- Open Access
Focusing on individual morphological fracture characteristics of pelvic ring fractures in elderly patients can support clinical decision making
BMC Geriatrics volume 22, Article number: 543 (2022)
Pelvic ring fractures in the elderly are often caused by minor trauma. Treatment of these patients is currently based on fracture classification, clinical course, and ability to mobilize. Our aim was to identify morphological fracture characteristics with potential prognostic relevance and evaluate their association with clinical decision making and outcome, as well as their interobserver reliability.
Five fracture characteristics were investigated as potential variables: 1. Extent of the dorsal pelvic ring fracture (absent, unilateral, bilateral); 2. Extent of the ventral pelvic ring fracture (absent, unilateral, bilateral); 3. Presence of a horizontal sacral fracture; 4. Ventral dislocation; 5. Ventral comminution.
These characteristics were assessed retrospectively in a series of 548 patients. The association of their presence with the decision to perform surgery, failure of conservative treatment and the length of hospital stay (LOS) was determined. Further, the inter-observer reliability for the specific characteristics was calculated and the relation with survival assessed.
Four of the five evaluated characteristics showed an association with clinical decision making and patient management. In particular the extent of the dorsal fractures (absent vs. unilateral vs. bilateral) (OR = 7.0; p < 00.1) and the presence of ventral comminution/dislocation (OR = 2.4; p = 0.004) were independent factors for the decision to perform surgery. Both the extent of the dorsal fracture (OR = 1.8; p < 0.001) and the presence of ventral dislocation (OR = 1.7; p = 0.003) were independently associated with a prolonged overall LOS.
The inter-observer agreement for the fracture characteristics ranged from moderate to substantial.
A relevant association with increased mortality was shown for horizontal sacral and comminuted ventral fractures with hazard ratios (HR) of 1.7 (95% CI: 1.1, 2.5; p = 0.008) and HR = 1.5 (95% CI: 1.0, 2.2; p = 0.048).
In the elderly, the extent of the dorsal fractures and the presence of ventral comminution/dislocation were associated to the decision to undergo surgery, failure of conservative treatment and length of stay. Survival was related to horizontal sacral fractures and ventrally comminuted fractures. These characteristics thus represent a simplified but highly informative approach for the evaluation of pelvic ring fractures in the elderly. This approach can support clinical decision making, promote patient-centred treatment algorithms and thus improve the outcome of individualized care.
Pelvic ring fractures in elderly patients are a growing public health problem because of their impact on individuals and their increasing incidence with the aging of society [1,2,3]. Overall, reported one-year mortality after a pelvic ring fracture in the elderly ranges from 11 to 27% [4,5,6,7,8,9,10,11,12].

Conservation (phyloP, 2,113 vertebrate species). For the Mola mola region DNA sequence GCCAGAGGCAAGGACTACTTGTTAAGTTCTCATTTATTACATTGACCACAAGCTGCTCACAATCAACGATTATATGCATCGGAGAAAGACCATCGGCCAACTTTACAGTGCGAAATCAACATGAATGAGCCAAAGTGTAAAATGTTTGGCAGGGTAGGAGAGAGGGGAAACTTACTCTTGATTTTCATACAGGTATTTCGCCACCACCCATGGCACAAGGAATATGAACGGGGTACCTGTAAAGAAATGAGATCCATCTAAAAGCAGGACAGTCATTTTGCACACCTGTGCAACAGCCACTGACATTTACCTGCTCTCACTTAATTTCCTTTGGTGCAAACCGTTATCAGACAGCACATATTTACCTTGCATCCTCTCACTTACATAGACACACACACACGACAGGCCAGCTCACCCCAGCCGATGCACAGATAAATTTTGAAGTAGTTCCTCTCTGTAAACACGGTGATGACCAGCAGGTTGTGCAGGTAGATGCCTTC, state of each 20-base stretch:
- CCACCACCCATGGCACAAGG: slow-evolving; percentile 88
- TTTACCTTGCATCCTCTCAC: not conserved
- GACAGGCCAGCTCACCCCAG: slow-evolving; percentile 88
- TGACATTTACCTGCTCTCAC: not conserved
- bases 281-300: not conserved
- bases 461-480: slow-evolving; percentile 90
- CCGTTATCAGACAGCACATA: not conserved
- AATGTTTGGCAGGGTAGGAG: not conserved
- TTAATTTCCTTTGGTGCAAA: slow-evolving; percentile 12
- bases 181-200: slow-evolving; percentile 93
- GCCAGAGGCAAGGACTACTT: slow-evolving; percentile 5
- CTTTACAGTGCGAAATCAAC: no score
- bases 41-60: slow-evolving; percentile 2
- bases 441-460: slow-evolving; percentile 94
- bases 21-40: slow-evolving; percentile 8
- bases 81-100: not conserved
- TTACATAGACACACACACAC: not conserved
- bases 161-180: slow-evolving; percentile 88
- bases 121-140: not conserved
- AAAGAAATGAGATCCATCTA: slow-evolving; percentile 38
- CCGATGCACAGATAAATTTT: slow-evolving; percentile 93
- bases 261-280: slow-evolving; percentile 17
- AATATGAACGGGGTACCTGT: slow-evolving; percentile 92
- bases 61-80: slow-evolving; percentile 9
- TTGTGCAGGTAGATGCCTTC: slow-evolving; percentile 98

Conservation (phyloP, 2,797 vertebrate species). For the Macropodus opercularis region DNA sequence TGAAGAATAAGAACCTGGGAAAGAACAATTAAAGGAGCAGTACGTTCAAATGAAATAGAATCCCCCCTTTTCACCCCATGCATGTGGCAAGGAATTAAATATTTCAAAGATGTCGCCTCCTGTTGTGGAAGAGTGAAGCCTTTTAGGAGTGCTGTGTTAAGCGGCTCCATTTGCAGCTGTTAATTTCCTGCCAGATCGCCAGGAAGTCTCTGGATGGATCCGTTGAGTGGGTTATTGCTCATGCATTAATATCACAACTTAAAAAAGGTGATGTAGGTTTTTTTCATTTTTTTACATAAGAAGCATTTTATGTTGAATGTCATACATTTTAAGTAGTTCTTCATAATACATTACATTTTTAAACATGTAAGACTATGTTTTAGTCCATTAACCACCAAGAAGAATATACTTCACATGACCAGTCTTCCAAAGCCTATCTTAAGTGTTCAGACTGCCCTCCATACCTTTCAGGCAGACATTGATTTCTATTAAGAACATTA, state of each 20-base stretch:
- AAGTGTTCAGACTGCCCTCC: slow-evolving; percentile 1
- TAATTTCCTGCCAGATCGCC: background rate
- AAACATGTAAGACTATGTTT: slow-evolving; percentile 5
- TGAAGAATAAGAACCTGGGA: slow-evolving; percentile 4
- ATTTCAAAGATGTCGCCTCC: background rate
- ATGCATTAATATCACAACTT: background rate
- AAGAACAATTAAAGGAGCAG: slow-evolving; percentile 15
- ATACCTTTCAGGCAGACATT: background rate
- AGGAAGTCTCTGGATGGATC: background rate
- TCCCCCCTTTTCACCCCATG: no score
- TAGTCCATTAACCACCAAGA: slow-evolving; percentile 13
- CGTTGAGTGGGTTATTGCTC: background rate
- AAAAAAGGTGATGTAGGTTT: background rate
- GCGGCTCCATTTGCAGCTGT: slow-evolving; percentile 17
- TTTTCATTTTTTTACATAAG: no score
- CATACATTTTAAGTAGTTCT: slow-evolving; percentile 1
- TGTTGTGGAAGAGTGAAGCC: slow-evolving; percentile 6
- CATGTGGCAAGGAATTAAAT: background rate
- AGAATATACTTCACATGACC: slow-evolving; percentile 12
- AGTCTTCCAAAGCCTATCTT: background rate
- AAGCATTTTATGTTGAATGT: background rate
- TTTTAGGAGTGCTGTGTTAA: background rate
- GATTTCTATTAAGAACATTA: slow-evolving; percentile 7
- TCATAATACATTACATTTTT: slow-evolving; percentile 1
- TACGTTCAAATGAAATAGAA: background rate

Fracture patterns and associated injuries differ significantly from the features seen in younger patients after high-energy trauma [15,16,17]. To better capture the fracture patterns observed in the elderly Rommens and Hoffmann propose a separate fracture classification for these fragility fractures of the pelvis (FFP) based on computed tomography (CT) . Basically, the fractures are divided into 4 main categories reflecting an increasing degree of instability. In addition, the main categories are divided into subgroups reflecting the location and extent of the dorsal fracture component.
The treatment approach in the young and elderly is different, especially because pelvic ring fractures in the elderly are mostly stable due to intact ligamentous structures . Surgery to stabilize the pelvic ring is recommended by some authors for a selected group of patients with bilateral or displaced dorsal fractures . However, comparative studies evaluating surgery vs conservative treatment for these fractures are largely missing and treatment approaches are highly individualized. In recent years, there has been increasing recognition in research and clinical practice that frailty has an impact on treatment outcomes in older patients. Consequently, aspects such as baseline mobility, independence, treatment expectations, comorbidities, etc. must be incorporated into treatment algorithms. Most pelvic ring fractures in the elderly can initially be treated conservatively with analgesic, physical therapy and supported mobilisation [13, 19,20,21,22,23]. If conservative treatment proves unsuccessful and mobilisation is associated with persistent pain, surgical stabilisation of the fracture should be considered, optimally within 2 weeks after trauma to avoid immobility-associated decline [14, 23, 24]. However, it must be acknowledged that there is a high variation in treatment algorithms across institutions and countries and a general consensus is lacking. The algorithms reflect clinical reasoning and institutional experience [13, 24,25,26,27]. We may, however, see some consensus that an individualized treatment approach is desirable. There is a plethora of patient factors that may play a role during the discussion of treatment options, but fracture morphology is a central aspect. The need for an individualized treatment approach may also explain the lack of comparative intervention studies in this patient group.